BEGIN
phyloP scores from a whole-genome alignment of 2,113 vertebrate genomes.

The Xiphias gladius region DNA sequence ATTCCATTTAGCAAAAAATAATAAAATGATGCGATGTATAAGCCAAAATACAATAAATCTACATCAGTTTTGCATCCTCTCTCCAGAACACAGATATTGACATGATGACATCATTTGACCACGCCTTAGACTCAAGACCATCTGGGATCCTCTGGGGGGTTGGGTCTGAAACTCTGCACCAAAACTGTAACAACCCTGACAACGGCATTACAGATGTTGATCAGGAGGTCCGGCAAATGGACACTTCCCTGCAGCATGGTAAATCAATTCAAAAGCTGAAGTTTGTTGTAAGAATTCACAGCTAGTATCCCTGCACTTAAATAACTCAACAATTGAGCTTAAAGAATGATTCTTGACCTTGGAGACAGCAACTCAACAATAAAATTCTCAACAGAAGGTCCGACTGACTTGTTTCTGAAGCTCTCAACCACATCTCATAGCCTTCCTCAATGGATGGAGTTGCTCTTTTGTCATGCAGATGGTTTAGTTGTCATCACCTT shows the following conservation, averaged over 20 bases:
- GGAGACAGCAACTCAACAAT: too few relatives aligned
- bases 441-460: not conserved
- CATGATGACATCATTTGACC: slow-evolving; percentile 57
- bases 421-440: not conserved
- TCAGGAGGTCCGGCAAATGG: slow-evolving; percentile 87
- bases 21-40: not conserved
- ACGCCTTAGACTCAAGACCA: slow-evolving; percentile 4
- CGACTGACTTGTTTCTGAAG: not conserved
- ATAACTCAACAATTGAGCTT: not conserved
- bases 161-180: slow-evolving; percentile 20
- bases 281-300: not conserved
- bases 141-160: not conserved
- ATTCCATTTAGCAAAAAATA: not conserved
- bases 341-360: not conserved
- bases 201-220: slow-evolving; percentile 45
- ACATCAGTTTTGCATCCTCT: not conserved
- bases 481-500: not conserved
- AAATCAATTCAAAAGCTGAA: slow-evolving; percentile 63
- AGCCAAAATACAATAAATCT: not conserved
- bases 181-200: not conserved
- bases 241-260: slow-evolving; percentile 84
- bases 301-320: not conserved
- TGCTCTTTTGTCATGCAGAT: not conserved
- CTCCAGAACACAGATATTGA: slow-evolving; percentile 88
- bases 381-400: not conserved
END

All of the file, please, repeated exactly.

phyloP scores from a whole-genome alignment of 2,113 vertebrate genomes.

The Xiphias gladius region DNA sequence ATTCCATTTAGCAAAAAATAATAAAATGATGCGATGTATAAGCCAAAATACAATAAATCTACATCAGTTTTGCATCCTCTCTCCAGAACACAGATATTGACATGATGACATCATTTGACCACGCCTTAGACTCAAGACCATCTGGGATCCTCTGGGGGGTTGGGTCTGAAACTCTGCACCAAAACTGTAACAACCCTGACAACGGCATTACAGATGTTGATCAGGAGGTCCGGCAAATGGACACTTCCCTGCAGCATGGTAAATCAATTCAAAAGCTGAAGTTTGTTGTAAGAATTCACAGCTAGTATCCCTGCACTTAAATAACTCAACAATTGAGCTTAAAGAATGATTCTTGACCTTGGAGACAGCAACTCAACAATAAAATTCTCAACAGAAGGTCCGACTGACTTGTTTCTGAAGCTCTCAACCACATCTCATAGCCTTCCTCAATGGATGGAGTTGCTCTTTTGTCATGCAGATGGTTTAGTTGTCATCACCTT shows the following conservation, averaged over 20 bases:
- GGAGACAGCAACTCAACAAT: too few relatives aligned
- bases 441-460: not conserved
- CATGATGACATCATTTGACC: slow-evolving; percentile 57
- bases 421-440: not conserved
- TCAGGAGGTCCGGCAAATGG: slow-evolving; percentile 87
- bases 21-40: not conserved
- ACGCCTTAGACTCAAGACCA: slow-evolving; percentile 4
- CGACTGACTTGTTTCTGAAG: not conserved
- ATAACTCAACAATTGAGCTT: not conserved
- bases 161-180: slow-evolving; percentile 20
- bases 281-300: not conserved
- bases 141-160: not conserved
- ATTCCATTTAGCAAAAAATA: not conserved
- bases 341-360: not conserved
- bases 201-220: slow-evolving; percentile 45
- ACATCAGTTTTGCATCCTCT: not conserved
- bases 481-500: not conserved
- AAATCAATTCAAAAGCTGAA: slow-evolving; percentile 63
- AGCCAAAATACAATAAATCT: not conserved
- bases 181-200: not conserved
- bases 241-260: slow-evolving; percentile 84
- bases 301-320: not conserved
- TGCTCTTTTGTCATGCAGAT: not conserved
- CTCCAGAACACAGATATTGA: slow-evolving; percentile 88
- bases 381-400: not conserved